News 05 Jun, 2023

Marine Reserve Kickstart - Waypoints Issue 04

Long term support from West will help Africa’s second largest marine reserve resume some much-needed forward momentum thanks to a solid, future proofed management plan, writes Dr Jude Brown from Blue Marine Foundation

Namibian Islands Marine Protected Area (NIMPA), is situated along the southwestern coast of Namibia, occupying an area of almost 10,000 km2 of islands and islets offering a fragile pocket of incredible marine biodiversity on Africa’s southwestern flank.

It is Africa’s second largest marine reserve, and in view of the fact that it was set up some years ago in 2009, it should, by rights be well established, properly policed and able to boast some significant milestones by now.

But since 2009, limited staff and budget have been allocated to its development and no management plan was ever ratified. Marine conservation charity Blue Marine is supporting the Namibia Nature Foundation (NNF) to kickstart the revival of this reserve by bringing together stakeholders to agree on a way to leverage funds and resources that will enable the government to prioritise its management for the benefit of Namibia and its people.

Setting up a Marine Protected Area is a great first step, but a management plan is the absolutely critical next step as it sets out clear tasks from monitoring the success of conservation activities to outreaching to environmental stakeholders and ensuring that any banned or limited marine activities are adequately enforced by local rules and regulations. Without a robust management plan to back it up, a Marine Protected Area is little more than a gesture in the right direction. The reserve is at risk of diamond mining, overfishing, pollution, port development, untested phosphate extraction and even live marine mammal harvesting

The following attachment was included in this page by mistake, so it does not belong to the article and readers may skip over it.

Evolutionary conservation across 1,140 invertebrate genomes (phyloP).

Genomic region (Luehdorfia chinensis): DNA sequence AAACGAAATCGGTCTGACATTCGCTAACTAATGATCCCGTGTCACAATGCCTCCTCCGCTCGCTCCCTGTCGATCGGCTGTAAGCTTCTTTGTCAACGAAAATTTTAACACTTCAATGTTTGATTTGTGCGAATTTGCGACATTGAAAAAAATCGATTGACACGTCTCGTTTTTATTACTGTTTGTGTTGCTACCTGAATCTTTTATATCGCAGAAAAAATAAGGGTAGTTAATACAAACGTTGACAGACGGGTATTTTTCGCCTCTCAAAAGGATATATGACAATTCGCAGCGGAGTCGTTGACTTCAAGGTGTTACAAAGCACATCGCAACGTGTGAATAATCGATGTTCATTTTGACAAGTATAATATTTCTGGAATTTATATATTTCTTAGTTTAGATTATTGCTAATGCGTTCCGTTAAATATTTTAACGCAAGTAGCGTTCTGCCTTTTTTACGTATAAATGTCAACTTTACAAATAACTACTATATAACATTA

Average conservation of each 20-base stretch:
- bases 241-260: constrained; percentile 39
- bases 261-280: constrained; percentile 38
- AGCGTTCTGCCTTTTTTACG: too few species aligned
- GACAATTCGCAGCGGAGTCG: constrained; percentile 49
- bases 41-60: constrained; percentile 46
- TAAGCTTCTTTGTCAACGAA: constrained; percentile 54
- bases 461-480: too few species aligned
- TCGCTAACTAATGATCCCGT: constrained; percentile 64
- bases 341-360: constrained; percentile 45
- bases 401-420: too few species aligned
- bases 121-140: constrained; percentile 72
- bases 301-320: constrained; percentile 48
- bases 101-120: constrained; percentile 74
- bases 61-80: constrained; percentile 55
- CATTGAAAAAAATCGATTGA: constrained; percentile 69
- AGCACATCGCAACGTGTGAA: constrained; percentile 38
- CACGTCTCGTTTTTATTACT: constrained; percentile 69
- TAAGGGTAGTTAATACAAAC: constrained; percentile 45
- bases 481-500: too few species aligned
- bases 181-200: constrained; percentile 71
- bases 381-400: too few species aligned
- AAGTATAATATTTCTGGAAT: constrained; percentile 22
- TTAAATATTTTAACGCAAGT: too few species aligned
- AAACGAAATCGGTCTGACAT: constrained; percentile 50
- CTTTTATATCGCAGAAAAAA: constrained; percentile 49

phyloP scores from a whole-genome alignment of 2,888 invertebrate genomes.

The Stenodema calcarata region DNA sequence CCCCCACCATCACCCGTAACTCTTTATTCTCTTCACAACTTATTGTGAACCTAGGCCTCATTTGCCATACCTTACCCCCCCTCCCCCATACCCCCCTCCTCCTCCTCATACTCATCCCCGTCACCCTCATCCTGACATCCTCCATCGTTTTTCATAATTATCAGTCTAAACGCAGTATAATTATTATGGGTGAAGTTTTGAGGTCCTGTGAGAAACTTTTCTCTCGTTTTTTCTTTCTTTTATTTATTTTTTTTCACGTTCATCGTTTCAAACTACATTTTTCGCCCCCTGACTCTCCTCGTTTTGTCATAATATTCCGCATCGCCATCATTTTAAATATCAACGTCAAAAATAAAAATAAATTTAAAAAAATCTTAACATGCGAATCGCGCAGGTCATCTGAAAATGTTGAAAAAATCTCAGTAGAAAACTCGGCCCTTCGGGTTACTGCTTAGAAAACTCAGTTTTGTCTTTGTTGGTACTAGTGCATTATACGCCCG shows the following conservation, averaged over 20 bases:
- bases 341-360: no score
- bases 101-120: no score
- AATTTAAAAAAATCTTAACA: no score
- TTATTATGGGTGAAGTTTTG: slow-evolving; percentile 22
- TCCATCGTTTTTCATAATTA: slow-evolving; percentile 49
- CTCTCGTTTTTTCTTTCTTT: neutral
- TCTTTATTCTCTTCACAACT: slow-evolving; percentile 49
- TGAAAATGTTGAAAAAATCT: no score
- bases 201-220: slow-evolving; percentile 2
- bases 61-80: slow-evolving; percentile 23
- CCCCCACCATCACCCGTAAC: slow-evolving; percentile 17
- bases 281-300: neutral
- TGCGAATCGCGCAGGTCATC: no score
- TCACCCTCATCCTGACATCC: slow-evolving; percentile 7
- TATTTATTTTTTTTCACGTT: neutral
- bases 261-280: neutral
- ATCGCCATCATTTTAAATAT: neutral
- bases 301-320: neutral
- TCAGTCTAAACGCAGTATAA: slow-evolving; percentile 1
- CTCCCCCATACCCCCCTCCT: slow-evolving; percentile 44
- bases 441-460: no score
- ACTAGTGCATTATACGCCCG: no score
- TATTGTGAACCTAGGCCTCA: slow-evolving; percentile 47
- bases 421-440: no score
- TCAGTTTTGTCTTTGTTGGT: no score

With this in mind, Blue Marine Foundation began to invite offers for industry partners willing to donate to help finance our work in Namibia, with a keen focus on targeting funding to setting up a management MARINE plan for NIMPA.


MFMR monitoring survey at Halifax Island, taken by Dr. Jessica Kemper

We found a great fit with West, and signed an agreement with them in 2020 not least because their generous donation was to be spread over the next 10 years. As a charity, while we are always grateful for any sources of funding we can get, we can achieve so much more when a long-term regular donation such as this one is established. 

Thanks to West, we can now start to establish baseline data on cetacean sightings and strandings or breeding pairs of species of concern such as the African Penguin, Damara Tern and Cape Cormorant. 

Measurement is always a cornerstone activity of a management plan because if we do not know the numbers, and know them accurately, it can be difficult to know where future efforts should be directed. West’s first donation has already funded one report on baseline monitoring, with much more in the pipeline.